• The WTO panel found that Section 211 violates this aspect of TRIPS by failing to provide to certain Cuban trademark holders judicial recourse in U.S. courts. The panel recommended that the United States bring its laws into conformity with its obligations under the TRIPS agreement.
why the ruling is important
  • Hundreds of United States companies have registered their trademark names in Cuba, where Castro has threatened not to recognize U.S. trademarks if the U.S. fails to acknowledge Cuban trademarks.
  • The United States has invoked the TRIPS agreement in order to protect its pharmaceutical industry against generic medicines produced more cheaply in developing countries without any trademark licensing agreement.
  • The U.S. has acknowledged that the WTO dispute resolution process is effective since members know there will be consequences-such as trade sanctions-if they violate WTO commitments.
brief reminder

Cuba registered the Havana Club trademark with the US Patent and Trademark Office (PTO) in 1976 after its former owners let it lapse in 1973.

  • Havana Club Holdings is a joint venture of Cuban government and Pernot Ricard (French Company), which currently sells Havana Club in more than 80 countries.
  • In 1997, Bacardi announced it had purchased the Havana Club trademark from its original owner, Jose Arechabala S.A.
  • When Bacardi started testing Havana Club in the U.S. market, Havana Club Holdings filed a federal trademark infringement lawsuit.



  • On August 6, 2001 WTO voted in favor of the E.U.
  • WTO sided with E.U. objections to a U.S. law, Section 211

(This law denies protection for trademarks linked to business confiscated by Cuban government since communist takeover in 1959).

  • According to the panel, Section 211 denies trademark holders access to the U.S. court system and prevents them from defending their rights in court. This violates WTO rules under TRIPS because it disadvantages foreigners over U.S. nationals.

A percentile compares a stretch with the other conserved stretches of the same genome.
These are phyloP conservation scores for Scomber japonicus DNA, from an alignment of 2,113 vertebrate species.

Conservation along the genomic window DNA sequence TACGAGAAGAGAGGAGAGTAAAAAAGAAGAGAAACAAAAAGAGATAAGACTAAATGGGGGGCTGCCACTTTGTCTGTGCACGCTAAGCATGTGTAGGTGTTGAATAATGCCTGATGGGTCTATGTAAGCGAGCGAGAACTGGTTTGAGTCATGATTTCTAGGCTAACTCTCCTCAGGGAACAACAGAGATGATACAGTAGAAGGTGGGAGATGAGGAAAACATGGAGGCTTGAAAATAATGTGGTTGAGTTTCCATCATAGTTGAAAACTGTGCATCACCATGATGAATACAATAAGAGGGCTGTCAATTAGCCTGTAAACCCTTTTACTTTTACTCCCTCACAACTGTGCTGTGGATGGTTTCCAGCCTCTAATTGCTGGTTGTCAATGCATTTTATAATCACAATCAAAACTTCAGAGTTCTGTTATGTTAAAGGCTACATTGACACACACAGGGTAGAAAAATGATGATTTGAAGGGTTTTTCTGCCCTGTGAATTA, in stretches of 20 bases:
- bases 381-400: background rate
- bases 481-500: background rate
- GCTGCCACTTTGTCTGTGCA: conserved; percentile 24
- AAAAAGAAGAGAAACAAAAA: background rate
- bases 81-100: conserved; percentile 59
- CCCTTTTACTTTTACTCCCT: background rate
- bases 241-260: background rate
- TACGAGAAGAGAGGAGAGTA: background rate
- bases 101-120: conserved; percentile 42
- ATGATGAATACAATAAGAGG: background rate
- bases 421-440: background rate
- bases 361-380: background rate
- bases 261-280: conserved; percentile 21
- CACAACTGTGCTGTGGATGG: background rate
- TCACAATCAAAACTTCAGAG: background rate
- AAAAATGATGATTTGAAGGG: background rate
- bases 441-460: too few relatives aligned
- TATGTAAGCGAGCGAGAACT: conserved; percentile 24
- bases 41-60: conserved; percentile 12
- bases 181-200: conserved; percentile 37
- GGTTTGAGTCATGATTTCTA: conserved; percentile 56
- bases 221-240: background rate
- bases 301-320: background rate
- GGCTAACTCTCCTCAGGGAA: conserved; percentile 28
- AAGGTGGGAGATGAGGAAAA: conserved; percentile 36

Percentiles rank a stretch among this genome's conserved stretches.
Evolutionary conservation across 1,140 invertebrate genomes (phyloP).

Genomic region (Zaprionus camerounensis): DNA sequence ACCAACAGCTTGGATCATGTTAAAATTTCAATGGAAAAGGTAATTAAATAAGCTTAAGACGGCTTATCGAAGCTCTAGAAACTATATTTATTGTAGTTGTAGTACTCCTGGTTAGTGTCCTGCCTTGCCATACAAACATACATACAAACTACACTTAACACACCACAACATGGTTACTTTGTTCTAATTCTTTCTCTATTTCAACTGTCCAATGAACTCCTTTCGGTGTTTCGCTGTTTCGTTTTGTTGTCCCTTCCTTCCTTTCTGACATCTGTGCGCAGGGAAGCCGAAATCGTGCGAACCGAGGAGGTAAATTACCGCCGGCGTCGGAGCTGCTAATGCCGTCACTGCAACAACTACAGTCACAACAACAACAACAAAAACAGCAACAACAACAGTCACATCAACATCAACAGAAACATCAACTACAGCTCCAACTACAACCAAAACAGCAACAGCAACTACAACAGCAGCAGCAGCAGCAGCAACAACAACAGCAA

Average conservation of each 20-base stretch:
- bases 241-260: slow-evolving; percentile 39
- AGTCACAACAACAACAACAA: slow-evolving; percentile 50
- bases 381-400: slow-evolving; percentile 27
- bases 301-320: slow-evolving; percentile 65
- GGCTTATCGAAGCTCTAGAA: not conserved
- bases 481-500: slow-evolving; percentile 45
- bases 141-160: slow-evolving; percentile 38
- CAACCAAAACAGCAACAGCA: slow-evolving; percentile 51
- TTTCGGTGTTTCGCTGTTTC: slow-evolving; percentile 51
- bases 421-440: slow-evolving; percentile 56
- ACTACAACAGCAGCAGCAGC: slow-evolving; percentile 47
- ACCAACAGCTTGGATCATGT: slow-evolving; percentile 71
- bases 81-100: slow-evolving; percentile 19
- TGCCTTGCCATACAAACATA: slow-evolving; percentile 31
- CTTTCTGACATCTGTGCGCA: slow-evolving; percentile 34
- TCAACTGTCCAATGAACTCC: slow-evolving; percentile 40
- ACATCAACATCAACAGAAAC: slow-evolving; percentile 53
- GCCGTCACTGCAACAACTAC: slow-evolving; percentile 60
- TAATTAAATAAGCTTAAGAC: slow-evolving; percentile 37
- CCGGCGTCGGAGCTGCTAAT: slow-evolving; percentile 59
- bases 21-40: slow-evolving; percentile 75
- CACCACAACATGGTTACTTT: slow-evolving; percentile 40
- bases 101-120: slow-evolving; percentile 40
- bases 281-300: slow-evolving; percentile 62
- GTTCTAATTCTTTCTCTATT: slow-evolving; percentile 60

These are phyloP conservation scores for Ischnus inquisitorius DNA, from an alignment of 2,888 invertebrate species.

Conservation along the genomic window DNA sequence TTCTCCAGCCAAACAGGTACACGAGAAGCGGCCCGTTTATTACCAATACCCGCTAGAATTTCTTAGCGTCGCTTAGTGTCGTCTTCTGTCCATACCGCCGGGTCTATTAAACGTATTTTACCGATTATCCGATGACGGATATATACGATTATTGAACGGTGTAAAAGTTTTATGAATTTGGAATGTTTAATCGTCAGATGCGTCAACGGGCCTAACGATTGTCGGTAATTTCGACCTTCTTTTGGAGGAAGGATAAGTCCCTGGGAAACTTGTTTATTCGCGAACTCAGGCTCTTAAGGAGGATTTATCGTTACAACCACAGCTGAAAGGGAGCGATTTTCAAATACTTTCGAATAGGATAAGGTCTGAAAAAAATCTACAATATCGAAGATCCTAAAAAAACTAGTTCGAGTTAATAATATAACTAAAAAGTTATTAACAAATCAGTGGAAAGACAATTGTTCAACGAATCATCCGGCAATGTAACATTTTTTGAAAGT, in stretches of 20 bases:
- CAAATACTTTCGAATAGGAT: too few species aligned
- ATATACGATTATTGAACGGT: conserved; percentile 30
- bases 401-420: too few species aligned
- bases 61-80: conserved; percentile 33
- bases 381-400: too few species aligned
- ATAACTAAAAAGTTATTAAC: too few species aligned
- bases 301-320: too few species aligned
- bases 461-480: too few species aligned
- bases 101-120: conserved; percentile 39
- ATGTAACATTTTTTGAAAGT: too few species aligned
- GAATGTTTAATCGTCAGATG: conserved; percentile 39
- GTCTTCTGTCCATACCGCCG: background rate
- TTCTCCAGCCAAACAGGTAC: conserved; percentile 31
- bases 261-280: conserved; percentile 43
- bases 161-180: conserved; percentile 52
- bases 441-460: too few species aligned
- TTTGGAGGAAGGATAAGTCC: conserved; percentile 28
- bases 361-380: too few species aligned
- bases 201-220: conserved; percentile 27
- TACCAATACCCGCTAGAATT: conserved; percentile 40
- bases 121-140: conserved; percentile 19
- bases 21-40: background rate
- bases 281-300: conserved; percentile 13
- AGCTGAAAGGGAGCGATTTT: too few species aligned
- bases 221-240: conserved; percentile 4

• The ruling gave the U.S. until the end of 2004 to comply with WTO rules or face sanctions.
friends of bacardi
  • Bacardi, a major donor to U.S. Political campaigns, pressured U.S. Congress to pass Section 211 in 1998.
  • Three powerful members of Congress received campaign money from Miami-based Bacardi:
    • House Majority Leader Tom Delay, R-Texas
    • Rep. Henry Bonilla, R-Texas
    • Sent. Ernest Holling, D-South Carolina
  • Each sent nearly identical letters to Secretary of Commerce in November 2001, urging Donald Evans to intervene and cancel the Havana club trademark registration.
  • Before and after the three members of Congress sent their money to Evans, Bacardi sent money to the political causes of the three members.
  • In addition, Jeb Bush was accused of lobbying the U.S. government on behalf of Bacardi, which donated $200,000 to Florida Republicans since 1998.
international interests
  • At stake is control in the U.S. the fastest-growing spirits brand in the world.

-In 10 years the Havana Club reached an annual worldwide sales of 2 million.

-When (not if) the U.S. lifts its sanctions that prohibit sales of Havana Club label in the U.S. the brand could gain a big share of the 1 billion U.S. rum market.

  • Political/Foreign Interests.

-Cuban officials alleged that Bacardi has sought to oust Castro by financing plots to murder.

-Bacardi executives have been instrumental in lobbying for tougher sanctions against Cuba.

  • Global Community.

-The WTO ruling impacts not just few companies but IP owners worldwide.

-Cuba and France which own the worldwide brand in a 50-50 joint venture.

the bacardi bill
  • Senator Larry Craig, R-Idaho, introduced legislation, known as the Bacardi Bill, on December 9, 2003 to repeal Section 211.
  • The S2002 was proposed “To improve and promote compliance with international IP obligations relating to the Republic of Cuba, and for other purposes”.

- Trademarks and trade names are vital assets of the many U.S. companies that engage in the international trade.

the bacardi bill1
  • Worldwide sales of branded products of the U.S. companies contribute in important ways to the livelihood of American workers and businesses. These sales also depend on the security of the U.S. trademarks and trade names protected by reciprocal treaties and agreements for protection of IP.
  • Hundreds of U.S companies have registered their trademarks in Cuba in order to ensure the exclusive right to use those trademarks when the U.S. trade embargo is lifted.
  • Independent on Sunday; April 11, 2004
  • Broward Daily Business Review; June 18, 2004